8 Key Variables for Any Co-Op/MDF Program


Published on

  • Be the first to comment

  • Be the first to like this

No Downloads
Total views
On SlideShare
From Embeds
Number of Embeds
Embeds 0
No embeds

No notes for slide

8 Key Variables for Any Co-Op/MDF Program

  1. 1. 8<br />8 Key Variables <br />of Any Co-op/MDF Program<br />HOW TO MAKE THEM WORK FOR YOU<br />Any comprehensive promotional allowance is made up of eight subject areas that represent the foundation for the co-marketing efforts between a marketer and its channel partners. These eight variables must work together to support the go-to-market behaviors of a marketer and its channel partners. In addition, to be truly effective at driving sell-through throughout the demand chain to the consumer/end user, each area must support the buying process of the consumer. For these reasons, promotional allowance programs should be reviewed at least once a year across each of the variables represented here to ensure their alignment with the changing goals of the manufacturer, the GTM strategy of the channel partner(s), and the buying behaviors of the ultimate consumer. This document provides the basis for reviewing existing program guidelines for new channel marketers to develop their initial set of guidelines.<br />eBook from CCI: Channel Management Solutions<br />
  2. 2. Introduction<br />Variable 1: Program Eligibility <br />Variable 2: Program Period<br />Variable 3: How Funds Are Earned<br />Variable 4: Eligible Products<br />Variable 5: Eligible Activities<br />Variable 6: Reimbursement Percentage<br />Variable 7: Creative Requirements<br />Variable 8: Reimbursement Methods<br />The Program Guidelines<br />1 2 3 4 5 6 7 8<br />2<br />www.channelmanagement.com<br />Contents <br />3….........<br />4............<br />5............<br />6............<br />8............<br />9..........<br />10..........<br />11..........<br />12……….<br />13………..<br />
  3. 3. Co-op/MDF programs (often more generally known as “trade promotional allowance programs” or, more simply, “promotional allowance programs”) are a large expense for most channel marketers—often the largest single expense line item, representing as much as 10%-15% of the total channel marketing budget. <br />Yet many channel marketers fail to capitalize on their program as a business building tool, treating it instead as a cost of doing business. Aggressive marketers who embrace the value of the program view it as a means to achieve sales and marketing objectives, and therefore regularly review and update their program to ensure the program guidelines contribute to those objectives. This reassessment is particularly important in dynamic industries — such as technology — where products, purchase processes, and even the channel partners themselves change with seemingly increased frequency. <br />When reviewing each of the variables represented here, it is important to consider the go-to-market strategy of your channel partners as well as the programs offered to them by your competitors in addition to your own sales and marketing goals. It must be a conscious decision to develop a program that “Meets Competition” or “Beats Competition.” A properly-designed promotional allowance program can be a strong competitive advantage.<br />This e-Book is written for anyone as a foundation to create a new program or evaluate their current co-op/MDF program for optimal performance. All Co-op/ MDF programs are based on eight key program variables. When each variable is thoroughly considered independently, the resulting promotional allowance program is truly greater than the sum of its parts, resulting in a well-engineered sales and marketing program. Presented here are considerations and best practices for each of the eight variables to help unlock the full potential of each.<br /> <br />1 2 3 4 5 6 7 8<br />www.channelmanagement.com<br />3<br />This e-Book is written for anyone as a foundation to create a new program or evaluate their current co-op/MDF program for optimal performance.<br />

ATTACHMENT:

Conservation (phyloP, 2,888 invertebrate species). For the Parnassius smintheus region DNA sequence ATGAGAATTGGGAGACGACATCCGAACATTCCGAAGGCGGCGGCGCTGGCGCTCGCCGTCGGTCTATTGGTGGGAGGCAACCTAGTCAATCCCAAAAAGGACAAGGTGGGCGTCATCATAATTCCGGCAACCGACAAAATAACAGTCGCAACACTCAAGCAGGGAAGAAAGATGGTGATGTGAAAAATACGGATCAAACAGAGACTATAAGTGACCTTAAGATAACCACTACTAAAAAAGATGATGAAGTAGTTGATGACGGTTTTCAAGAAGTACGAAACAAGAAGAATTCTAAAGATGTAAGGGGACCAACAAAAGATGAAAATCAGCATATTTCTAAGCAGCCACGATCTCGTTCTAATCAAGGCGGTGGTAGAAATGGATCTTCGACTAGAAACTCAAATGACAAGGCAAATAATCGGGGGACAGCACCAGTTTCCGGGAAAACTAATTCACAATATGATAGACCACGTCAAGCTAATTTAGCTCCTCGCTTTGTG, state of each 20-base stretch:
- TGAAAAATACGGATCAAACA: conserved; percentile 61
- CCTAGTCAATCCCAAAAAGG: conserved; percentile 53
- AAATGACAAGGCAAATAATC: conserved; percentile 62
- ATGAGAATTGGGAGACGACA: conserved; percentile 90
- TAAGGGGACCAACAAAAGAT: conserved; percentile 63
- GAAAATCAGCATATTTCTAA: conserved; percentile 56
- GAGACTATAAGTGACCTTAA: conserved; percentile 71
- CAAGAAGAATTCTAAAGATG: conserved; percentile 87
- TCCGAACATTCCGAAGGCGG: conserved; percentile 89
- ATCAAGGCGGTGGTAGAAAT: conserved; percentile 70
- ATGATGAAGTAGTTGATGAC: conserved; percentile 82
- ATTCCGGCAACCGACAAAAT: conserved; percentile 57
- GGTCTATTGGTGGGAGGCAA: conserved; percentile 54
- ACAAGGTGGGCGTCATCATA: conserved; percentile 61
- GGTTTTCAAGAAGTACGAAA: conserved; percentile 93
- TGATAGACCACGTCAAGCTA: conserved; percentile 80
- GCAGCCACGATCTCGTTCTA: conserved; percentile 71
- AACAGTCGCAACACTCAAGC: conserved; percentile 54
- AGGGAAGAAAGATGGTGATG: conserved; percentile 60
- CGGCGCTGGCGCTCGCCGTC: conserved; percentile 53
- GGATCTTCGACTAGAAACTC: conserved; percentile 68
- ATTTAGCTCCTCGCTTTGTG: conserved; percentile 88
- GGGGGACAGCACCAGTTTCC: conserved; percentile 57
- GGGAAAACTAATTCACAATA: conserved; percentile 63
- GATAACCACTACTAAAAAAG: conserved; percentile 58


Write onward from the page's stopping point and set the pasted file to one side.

4. 4. 1<br />www.channelmanagement.com<br />4<br />
  5. 5. 2<br />www.channelmanagement.com<br />5<br />
  6. 6. 3<br />www.channelmanagement.com<br />6<br />
  7. 7. 3<br />www.channelmanagement.com<br />7<br />Note: Sarbanes Oxley regulation provides the opportunity to classify some marketing costs as either operational expenses or contra-revenue, the choice of which has a significant impact on corporate financial reporting—especially with larger budgets. While operational expense is the preferred designation for financial reporting, strict guidelines must be enforced for expenditures to be classified as such. Therefore, your guidelines—and particularly the proof-of-performance requirements required for certain marketing activities—should be pre-approved by both financial and legal stakeholders within your organization before they are disseminated to field personnel and channel partners.<br />
  8. 8. 4<br />www.channelmanagement.com<br />8<br />
  9. 9. 5<br />www.channelmanagement.com<br />9<br />
  10. 10. 6<br />www.channelmanagement.com<br />10<br />
  11. 11. 7<br />www.channelmanagement.com<br />11<br />
  12. 12. 8<br />www.channelmanagement.com<br />12<br />
  13. 13. www.channelmanagement.com<br />13<br />About CCI<br />CCI delivers comprehensive incentive solutions to optimize sales channel performance. As an enterprise software and services solutions provider, CCI enables channel marketers to manage and measure sales and marketing incentive programs throughout their demand chain, resulting in greater spending efficiency and improved program effectiveness. <br />CCI is proud to work with market leading companies in technology, telecommunications, and entertainment such as Avaya, Autodesk, Qwest, SonicWall, Sony Playstation, and many more. For more information, visit www.channelmanagement.com or contact us at info@channelmanagement.com.<br />1 2 3 4 5 6 7 8<br />